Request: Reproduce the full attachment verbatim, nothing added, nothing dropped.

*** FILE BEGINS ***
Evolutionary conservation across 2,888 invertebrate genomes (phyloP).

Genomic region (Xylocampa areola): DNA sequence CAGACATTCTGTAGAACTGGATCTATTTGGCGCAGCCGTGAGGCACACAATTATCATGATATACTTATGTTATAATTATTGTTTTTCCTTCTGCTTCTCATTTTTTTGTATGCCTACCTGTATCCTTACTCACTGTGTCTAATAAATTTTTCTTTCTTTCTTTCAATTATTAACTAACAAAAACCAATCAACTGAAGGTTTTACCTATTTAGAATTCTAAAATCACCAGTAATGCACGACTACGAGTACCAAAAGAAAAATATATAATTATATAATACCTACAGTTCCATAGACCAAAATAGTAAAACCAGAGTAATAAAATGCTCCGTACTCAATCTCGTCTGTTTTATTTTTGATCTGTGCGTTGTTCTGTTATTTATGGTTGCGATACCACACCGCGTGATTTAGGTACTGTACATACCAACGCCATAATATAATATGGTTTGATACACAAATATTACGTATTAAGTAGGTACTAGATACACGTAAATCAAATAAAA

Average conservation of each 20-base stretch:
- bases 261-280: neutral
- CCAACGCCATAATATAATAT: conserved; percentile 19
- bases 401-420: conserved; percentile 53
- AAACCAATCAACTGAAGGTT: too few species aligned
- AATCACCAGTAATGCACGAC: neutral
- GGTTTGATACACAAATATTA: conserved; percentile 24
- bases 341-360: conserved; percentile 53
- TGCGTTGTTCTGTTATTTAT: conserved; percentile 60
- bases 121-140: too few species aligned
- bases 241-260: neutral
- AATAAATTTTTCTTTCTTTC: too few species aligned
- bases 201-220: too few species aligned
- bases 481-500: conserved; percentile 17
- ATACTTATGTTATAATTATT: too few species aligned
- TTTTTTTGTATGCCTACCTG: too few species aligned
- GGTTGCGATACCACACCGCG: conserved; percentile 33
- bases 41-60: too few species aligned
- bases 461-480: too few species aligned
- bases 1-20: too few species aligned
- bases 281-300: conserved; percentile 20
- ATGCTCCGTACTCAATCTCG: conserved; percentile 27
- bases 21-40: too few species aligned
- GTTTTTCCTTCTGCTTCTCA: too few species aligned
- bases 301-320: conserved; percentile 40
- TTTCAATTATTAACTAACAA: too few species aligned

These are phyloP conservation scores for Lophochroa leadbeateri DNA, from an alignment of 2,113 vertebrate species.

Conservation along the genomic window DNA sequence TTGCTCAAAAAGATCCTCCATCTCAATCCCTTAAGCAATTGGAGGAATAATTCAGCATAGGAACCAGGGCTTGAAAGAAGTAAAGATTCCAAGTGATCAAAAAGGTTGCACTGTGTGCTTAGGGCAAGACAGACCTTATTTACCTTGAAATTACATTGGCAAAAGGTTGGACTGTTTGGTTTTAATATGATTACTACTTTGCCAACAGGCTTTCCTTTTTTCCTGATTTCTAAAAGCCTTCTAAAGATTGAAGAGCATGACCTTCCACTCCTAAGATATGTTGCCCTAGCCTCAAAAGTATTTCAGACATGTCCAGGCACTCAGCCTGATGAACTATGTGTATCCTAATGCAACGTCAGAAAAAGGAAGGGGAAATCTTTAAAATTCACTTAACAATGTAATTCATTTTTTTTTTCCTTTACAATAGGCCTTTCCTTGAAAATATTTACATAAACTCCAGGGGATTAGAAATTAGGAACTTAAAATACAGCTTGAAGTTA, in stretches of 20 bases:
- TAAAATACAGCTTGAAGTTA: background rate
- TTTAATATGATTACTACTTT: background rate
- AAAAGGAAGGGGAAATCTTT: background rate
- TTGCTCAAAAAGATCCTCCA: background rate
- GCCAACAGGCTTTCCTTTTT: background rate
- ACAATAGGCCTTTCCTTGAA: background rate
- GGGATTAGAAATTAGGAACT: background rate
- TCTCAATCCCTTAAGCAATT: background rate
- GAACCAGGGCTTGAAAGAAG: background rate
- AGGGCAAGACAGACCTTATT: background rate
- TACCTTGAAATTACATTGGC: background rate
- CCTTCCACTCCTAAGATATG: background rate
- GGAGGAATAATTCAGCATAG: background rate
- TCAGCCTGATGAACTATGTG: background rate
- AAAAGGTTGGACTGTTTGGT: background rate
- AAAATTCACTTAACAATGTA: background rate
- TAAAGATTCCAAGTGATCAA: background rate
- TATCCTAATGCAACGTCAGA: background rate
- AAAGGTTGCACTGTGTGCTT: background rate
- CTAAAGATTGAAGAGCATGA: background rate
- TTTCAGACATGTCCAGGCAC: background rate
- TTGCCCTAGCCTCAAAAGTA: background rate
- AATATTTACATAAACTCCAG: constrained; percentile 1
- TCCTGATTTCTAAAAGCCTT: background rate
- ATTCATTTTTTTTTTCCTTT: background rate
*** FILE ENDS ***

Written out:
Evolutionary conservation across 2,888 invertebrate genomes (phyloP).

Genomic region (Xylocampa areola): DNA sequence CAGACATTCTGTAGAACTGGATCTATTTGGCGCAGCCGTGAGGCACACAATTATCATGATATACTTATGTTATAATTATTGTTTTTCCTTCTGCTTCTCATTTTTTTGTATGCCTACCTGTATCCTTACTCACTGTGTCTAATAAATTTTTCTTTCTTTCTTTCAATTATTAACTAACAAAAACCAATCAACTGAAGGTTTTACCTATTTAGAATTCTAAAATCACCAGTAATGCACGACTACGAGTACCAAAAGAAAAATATATAATTATATAATACCTACAGTTCCATAGACCAAAATAGTAAAACCAGAGTAATAAAATGCTCCGTACTCAATCTCGTCTGTTTTATTTTTGATCTGTGCGTTGTTCTGTTATTTATGGTTGCGATACCACACCGCGTGATTTAGGTACTGTACATACCAACGCCATAATATAATATGGTTTGATACACAAATATTACGTATTAAGTAGGTACTAGATACACGTAAATCAAATAAAA

Average conservation of each 20-base stretch:
- bases 261-280: neutral
- CCAACGCCATAATATAATAT: conserved; percentile 19
- bases 401-420: conserved; percentile 53
- AAACCAATCAACTGAAGGTT: too few species aligned
- AATCACCAGTAATGCACGAC: neutral
- GGTTTGATACACAAATATTA: conserved; percentile 24
- bases 341-360: conserved; percentile 53
- TGCGTTGTTCTGTTATTTAT: conserved; percentile 60
- bases 121-140: too few species aligned
- bases 241-260: neutral
- AATAAATTTTTCTTTCTTTC: too few species aligned
- bases 201-220: too few species aligned
- bases 481-500: conserved; percentile 17
- ATACTTATGTTATAATTATT: too few species aligned
- TTTTTTTGTATGCCTACCTG: too few species aligned
- GGTTGCGATACCACACCGCG: conserved; percentile 33
- bases 41-60: too few species aligned
- bases 461-480: too few species aligned
- bases 1-20: too few species aligned
- bases 281-300: conserved; percentile 20
- ATGCTCCGTACTCAATCTCG: conserved; percentile 27
- bases 21-40: too few species aligned
- GTTTTTCCTTCTGCTTCTCA: too few species aligned
- bases 301-320: conserved; percentile 40
- TTTCAATTATTAACTAACAA: too few species aligned

These are phyloP conservation scores for Lophochroa leadbeateri DNA, from an alignment of 2,113 vertebrate species.

Conservation along the genomic window DNA sequence TTGCTCAAAAAGATCCTCCATCTCAATCCCTTAAGCAATTGGAGGAATAATTCAGCATAGGAACCAGGGCTTGAAAGAAGTAAAGATTCCAAGTGATCAAAAAGGTTGCACTGTGTGCTTAGGGCAAGACAGACCTTATTTACCTTGAAATTACATTGGCAAAAGGTTGGACTGTTTGGTTTTAATATGATTACTACTTTGCCAACAGGCTTTCCTTTTTTCCTGATTTCTAAAAGCCTTCTAAAGATTGAAGAGCATGACCTTCCACTCCTAAGATATGTTGCCCTAGCCTCAAAAGTATTTCAGACATGTCCAGGCACTCAGCCTGATGAACTATGTGTATCCTAATGCAACGTCAGAAAAAGGAAGGGGAAATCTTTAAAATTCACTTAACAATGTAATTCATTTTTTTTTTCCTTTACAATAGGCCTTTCCTTGAAAATATTTACATAAACTCCAGGGGATTAGAAATTAGGAACTTAAAATACAGCTTGAAGTTA, in stretches of 20 bases:
- TAAAATACAGCTTGAAGTTA: background rate
- TTTAATATGATTACTACTTT: background rate
- AAAAGGAAGGGGAAATCTTT: background rate
- TTGCTCAAAAAGATCCTCCA: background rate
- GCCAACAGGCTTTCCTTTTT: background rate
- ACAATAGGCCTTTCCTTGAA: background rate
- GGGATTAGAAATTAGGAACT: background rate
- TCTCAATCCCTTAAGCAATT: background rate
- GAACCAGGGCTTGAAAGAAG: background rate
- AGGGCAAGACAGACCTTATT: background rate
- TACCTTGAAATTACATTGGC: background rate
- CCTTCCACTCCTAAGATATG: background rate
- GGAGGAATAATTCAGCATAG: background rate
- TCAGCCTGATGAACTATGTG: background rate
- AAAAGGTTGGACTGTTTGGT: background rate
- AAAATTCACTTAACAATGTA: background rate
- TAAAGATTCCAAGTGATCAA: background rate
- TATCCTAATGCAACGTCAGA: background rate
- AAAGGTTGCACTGTGTGCTT: background rate
- CTAAAGATTGAAGAGCATGA: background rate
- TTTCAGACATGTCCAGGCAC: background rate
- TTGCCCTAGCCTCAAAAGTA: background rate
- AATATTTACATAAACTCCAG: constrained; percentile 1
- TCCTGATTTCTAAAAGCCTT: background rate
- ATTCATTTTTTTTTTCCTTT: background rate